The Australian Curriculum, creativity and narrative accounts of the classroom

Narelle Wood

Research output: Chapter in Book/Report/Conference proceedingChapter (Book)Researchpeer-review

Abstract

What does it mean to be a "creative" teacher? What place does creativity have in education? And how do teachers assess students' creativity? These questions seem especially crucial in a time when education policy and curriculum place a high importance on the concept of creativity and creative thinking, evident in documents such as the Melbourne Declaration on Educational Goals for Young Australians (MCEETYA), the Australian Curriculum (ACARA) and the Victorian iteration of this national curriculum (VCAA). These documents not only highlight the requirement for creativity to be embedded in the curriculum, they also in some instances stipulate that creativity and creative thinking are assessed. The narratives were generated from a combination of semi-structured interviews conducted before and after classroom observations. The semi-structured interviews established an in-depth understanding of the ­complexities and nuances of the English teachers' understandings of creativity.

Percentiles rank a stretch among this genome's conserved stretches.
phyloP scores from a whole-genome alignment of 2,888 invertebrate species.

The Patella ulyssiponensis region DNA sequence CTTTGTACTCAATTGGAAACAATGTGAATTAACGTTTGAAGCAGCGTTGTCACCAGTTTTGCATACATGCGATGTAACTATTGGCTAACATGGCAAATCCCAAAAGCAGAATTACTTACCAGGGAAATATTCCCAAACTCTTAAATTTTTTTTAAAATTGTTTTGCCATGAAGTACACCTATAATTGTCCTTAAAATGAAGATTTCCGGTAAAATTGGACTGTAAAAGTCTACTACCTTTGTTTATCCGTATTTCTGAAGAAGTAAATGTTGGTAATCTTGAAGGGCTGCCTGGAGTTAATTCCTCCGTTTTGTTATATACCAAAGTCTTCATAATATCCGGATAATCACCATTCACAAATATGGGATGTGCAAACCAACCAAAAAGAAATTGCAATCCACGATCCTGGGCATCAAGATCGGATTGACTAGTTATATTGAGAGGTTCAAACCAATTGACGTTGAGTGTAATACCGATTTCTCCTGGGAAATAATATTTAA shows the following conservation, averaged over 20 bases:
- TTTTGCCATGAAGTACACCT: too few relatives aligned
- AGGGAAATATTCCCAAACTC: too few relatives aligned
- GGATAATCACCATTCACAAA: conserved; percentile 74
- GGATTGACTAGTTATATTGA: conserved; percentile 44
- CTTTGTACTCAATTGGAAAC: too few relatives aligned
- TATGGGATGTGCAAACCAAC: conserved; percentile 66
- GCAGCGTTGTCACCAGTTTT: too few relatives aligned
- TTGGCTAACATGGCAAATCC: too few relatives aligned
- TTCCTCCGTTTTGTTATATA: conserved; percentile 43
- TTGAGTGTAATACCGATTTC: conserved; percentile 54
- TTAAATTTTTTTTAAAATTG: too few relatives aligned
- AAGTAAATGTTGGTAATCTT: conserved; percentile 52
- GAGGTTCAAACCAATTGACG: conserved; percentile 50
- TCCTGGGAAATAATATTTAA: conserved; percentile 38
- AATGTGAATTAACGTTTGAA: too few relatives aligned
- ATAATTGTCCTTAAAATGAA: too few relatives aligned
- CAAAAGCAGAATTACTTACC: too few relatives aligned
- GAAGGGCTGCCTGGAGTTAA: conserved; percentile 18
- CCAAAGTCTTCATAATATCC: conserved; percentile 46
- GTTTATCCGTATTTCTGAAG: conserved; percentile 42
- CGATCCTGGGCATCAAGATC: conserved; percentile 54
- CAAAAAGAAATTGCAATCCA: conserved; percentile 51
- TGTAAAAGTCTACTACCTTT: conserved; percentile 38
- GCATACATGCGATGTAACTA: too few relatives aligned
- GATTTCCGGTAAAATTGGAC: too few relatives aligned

Original languageEnglish
Title of host publicationEvidence-Based Learning and Teaching
Subtitle of host publicationA Look into Australian Classrooms
EditorsMelissa Barnes, Maria Gindidis, Sivanes Phillipson
Place of PublicationAbingdon UK
PublisherRoutledge
Chapter13
Pages155-165
Number of pages11
Edition1st
ISBN (Electronic)9781351129367
ISBN (Print)9780815355717, 9780815355700
Publication statusPublished - 2018

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